So you’ve researched and decided on the best dog for your family. You found the perfect Chihuahua, and you’re ready to bring him (or her) home. But, how are you going to introduce your chihuahua to a kitten?

There’s just one problem: you don’t know how your kitten will react! Or, on the flip side, you’re bringing home a new kitten and don’t quite know how your Chihuahua will take it! Don’t worry, we’ve got the tips you need to help you successfully introduce your Chihuahua to a kitten! 

Can Chihuahuas and Kittens Get Along?

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Chihuahuas are the smallest dog breed, measuring between 5 inches and 8 inches tall and weighing between 4 pounds and 6 pounds. Despite their tiny stature, Chihuahuas are known to get along with kittens and cats…if they are introduced properly.

Here are some steps you can take to ensure the introduction between your Chihuahua and kitten goes as smoothly as possible.

Introducing Your Chihuahua to a Kitten in 4 Easy Steps:

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1. Separate your Chihuahua & Kitten for the First Few Days:

Before bringing your new kitten home, put your Chihuahua in a room with their bedding, food, water, and toys, and close the door. Allow the kitten to have the run of the house, so they can get used to their new surroundings without your Chihuahua bothering them. This type of separation also allows both animals to hear and smell each other from a safe distance.

The next day, you’ll want to put the kitten in a room with their bedding, food, water, and toys and close the door. Then, allow your Chihuahua to have the run of the house. Continue this rotation until your Chihuahua and kitten remain calm and fairly uninterested in each other.

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2. Use a Pet/Baby Gate for the First Meeting:

For their first face-to-face meeting, you’ll want to put a pet or a baby gate in the doorway of the room that you had used to keep your Chihuahua and kitten separate. Allow your Chihuahua and your kitten to discover each other naturally through the pet-gate. This process should be done twice a day, for about 2-4 days, or until they are both comfortable seeing each other.

It is important that during this time, you stay calm and relaxed so that your pets will pick up on your demeanor. It is also important that you don’t let either pet jump over the gate. In addition, if either of them starts to act anxious or aggressive, remove them from the situation immediately and try again at another time. On the other hand, you can reward (with food, praise, or toys) for appropriate interactions.

3. Supervision is a Must for the Second Meeting:

The last step of the introduction process is where your Chihuahua and your kitten are in the same room together, with your supervision, of course. To ensure safety in this meeting, you should have your Chihuahua on a leash for this step. That way, the kitten will be able to run and hide if they need to.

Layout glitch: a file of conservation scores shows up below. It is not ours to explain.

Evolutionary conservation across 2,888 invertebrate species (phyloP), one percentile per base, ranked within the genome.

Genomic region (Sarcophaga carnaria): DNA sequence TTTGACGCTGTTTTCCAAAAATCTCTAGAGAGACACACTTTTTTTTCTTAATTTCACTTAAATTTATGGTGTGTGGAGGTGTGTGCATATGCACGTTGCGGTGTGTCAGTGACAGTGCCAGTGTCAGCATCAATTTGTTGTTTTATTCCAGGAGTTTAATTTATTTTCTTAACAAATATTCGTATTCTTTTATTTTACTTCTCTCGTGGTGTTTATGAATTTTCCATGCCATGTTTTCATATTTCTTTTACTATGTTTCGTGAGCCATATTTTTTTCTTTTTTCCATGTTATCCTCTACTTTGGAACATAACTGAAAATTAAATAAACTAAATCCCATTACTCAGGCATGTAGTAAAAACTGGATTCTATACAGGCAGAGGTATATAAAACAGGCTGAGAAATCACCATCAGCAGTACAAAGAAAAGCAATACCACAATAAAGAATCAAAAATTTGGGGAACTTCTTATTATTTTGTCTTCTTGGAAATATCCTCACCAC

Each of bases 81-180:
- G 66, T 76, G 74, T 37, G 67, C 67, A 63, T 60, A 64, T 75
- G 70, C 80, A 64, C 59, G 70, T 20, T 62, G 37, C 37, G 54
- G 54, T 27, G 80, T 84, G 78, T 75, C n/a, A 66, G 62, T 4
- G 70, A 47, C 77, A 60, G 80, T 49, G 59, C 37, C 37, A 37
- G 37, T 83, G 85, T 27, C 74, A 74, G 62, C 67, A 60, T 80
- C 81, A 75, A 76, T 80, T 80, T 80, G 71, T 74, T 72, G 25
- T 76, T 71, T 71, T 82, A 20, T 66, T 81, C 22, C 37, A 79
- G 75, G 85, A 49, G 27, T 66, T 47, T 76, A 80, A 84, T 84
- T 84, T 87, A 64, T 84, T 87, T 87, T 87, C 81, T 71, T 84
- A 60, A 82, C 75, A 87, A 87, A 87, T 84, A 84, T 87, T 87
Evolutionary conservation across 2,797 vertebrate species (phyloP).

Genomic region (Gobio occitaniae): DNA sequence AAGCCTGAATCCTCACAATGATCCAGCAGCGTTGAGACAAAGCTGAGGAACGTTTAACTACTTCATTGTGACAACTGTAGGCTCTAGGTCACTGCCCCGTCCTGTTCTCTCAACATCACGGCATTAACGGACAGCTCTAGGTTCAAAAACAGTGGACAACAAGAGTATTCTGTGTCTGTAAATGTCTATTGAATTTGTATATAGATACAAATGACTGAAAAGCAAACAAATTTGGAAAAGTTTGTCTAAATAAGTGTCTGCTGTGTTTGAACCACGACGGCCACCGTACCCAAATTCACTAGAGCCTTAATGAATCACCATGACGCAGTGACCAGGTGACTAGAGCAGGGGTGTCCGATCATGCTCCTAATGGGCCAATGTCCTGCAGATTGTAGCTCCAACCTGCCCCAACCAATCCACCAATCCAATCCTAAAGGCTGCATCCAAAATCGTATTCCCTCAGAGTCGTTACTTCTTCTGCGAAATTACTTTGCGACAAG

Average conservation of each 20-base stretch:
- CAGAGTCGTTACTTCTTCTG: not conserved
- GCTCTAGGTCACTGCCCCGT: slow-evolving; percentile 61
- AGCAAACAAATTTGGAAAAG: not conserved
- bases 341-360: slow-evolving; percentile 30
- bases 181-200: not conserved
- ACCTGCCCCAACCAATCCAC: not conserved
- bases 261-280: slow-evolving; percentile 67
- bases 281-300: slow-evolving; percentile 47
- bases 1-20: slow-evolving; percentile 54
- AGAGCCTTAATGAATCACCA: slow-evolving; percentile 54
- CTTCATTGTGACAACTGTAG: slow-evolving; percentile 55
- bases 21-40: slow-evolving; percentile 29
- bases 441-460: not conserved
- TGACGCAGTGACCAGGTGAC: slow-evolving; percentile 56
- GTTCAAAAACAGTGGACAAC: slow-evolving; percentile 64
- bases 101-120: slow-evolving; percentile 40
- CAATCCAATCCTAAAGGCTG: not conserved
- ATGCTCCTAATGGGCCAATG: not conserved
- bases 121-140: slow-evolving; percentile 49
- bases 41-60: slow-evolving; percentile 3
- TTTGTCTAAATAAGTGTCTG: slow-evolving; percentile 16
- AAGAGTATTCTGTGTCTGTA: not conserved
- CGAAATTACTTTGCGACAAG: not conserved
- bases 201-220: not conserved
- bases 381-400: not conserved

In the beginning, these meetings should be brief and you can gradually increase the meeting lengths. This step is likely to take the longest (possibly even a month or so). As with the first meeting, if either your Chihuahua or your kitten becomes anxious or aggressive, immediately remove them from the situation and try again at a later time. Once you are 100% positive that they will not hurt each other, you can start leaving them alone, unsupervised.

4. Be Aware of Their Body Language

It is important that through each step of the introduction process, you watch your Chihuahua and your kitten’s body language. Dogs and cats can’t talk, so you need to be able to read their body language to determine what their mood is like.  Here are some things to watch for (and what they mean):

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The main things to look for with a dog’s body language is their stance, their ears, and their tail.

  • Aggressive – A dog showing aggression will stand firmly on the floor, with their eyes starring straight ahead, their ears pinned back, and their teeth may be showing.
  • Anxious – A dog who is anxious will stand with a tense posture, their neck stretched out, and their tail sitting low.
  • Fearful – A dog who is afraid will stand with a tense posture but low to the floor, their ears flat back, their tail between their legs, and they may be trembling.
  • Playful – A playful dog will jump and run around, their eyes will be normal, their ears will be up, and their tail may be wagging quickly.


Kittens will use their tail and their ears a lot when it comes to body language.

  • Angry – A kitten who is angry will have their tail moving back and forth rapidly and their ears sticking straight out.
  • Friendly – A friendly kitten will have both their tail and their ears upright.
  • Relaxed – A relaxed kitten will have their tail upright and slightly moving back and forth and their ears pointed slightly forward.
  • Scared – A scared kitten will have their tail between their legs and their ears will be flat and pointed back.
Introducing your Chihuahua and your kitten in a proper manner will ensure that they have a caring, lasting relationship going forward!

Source: chipets

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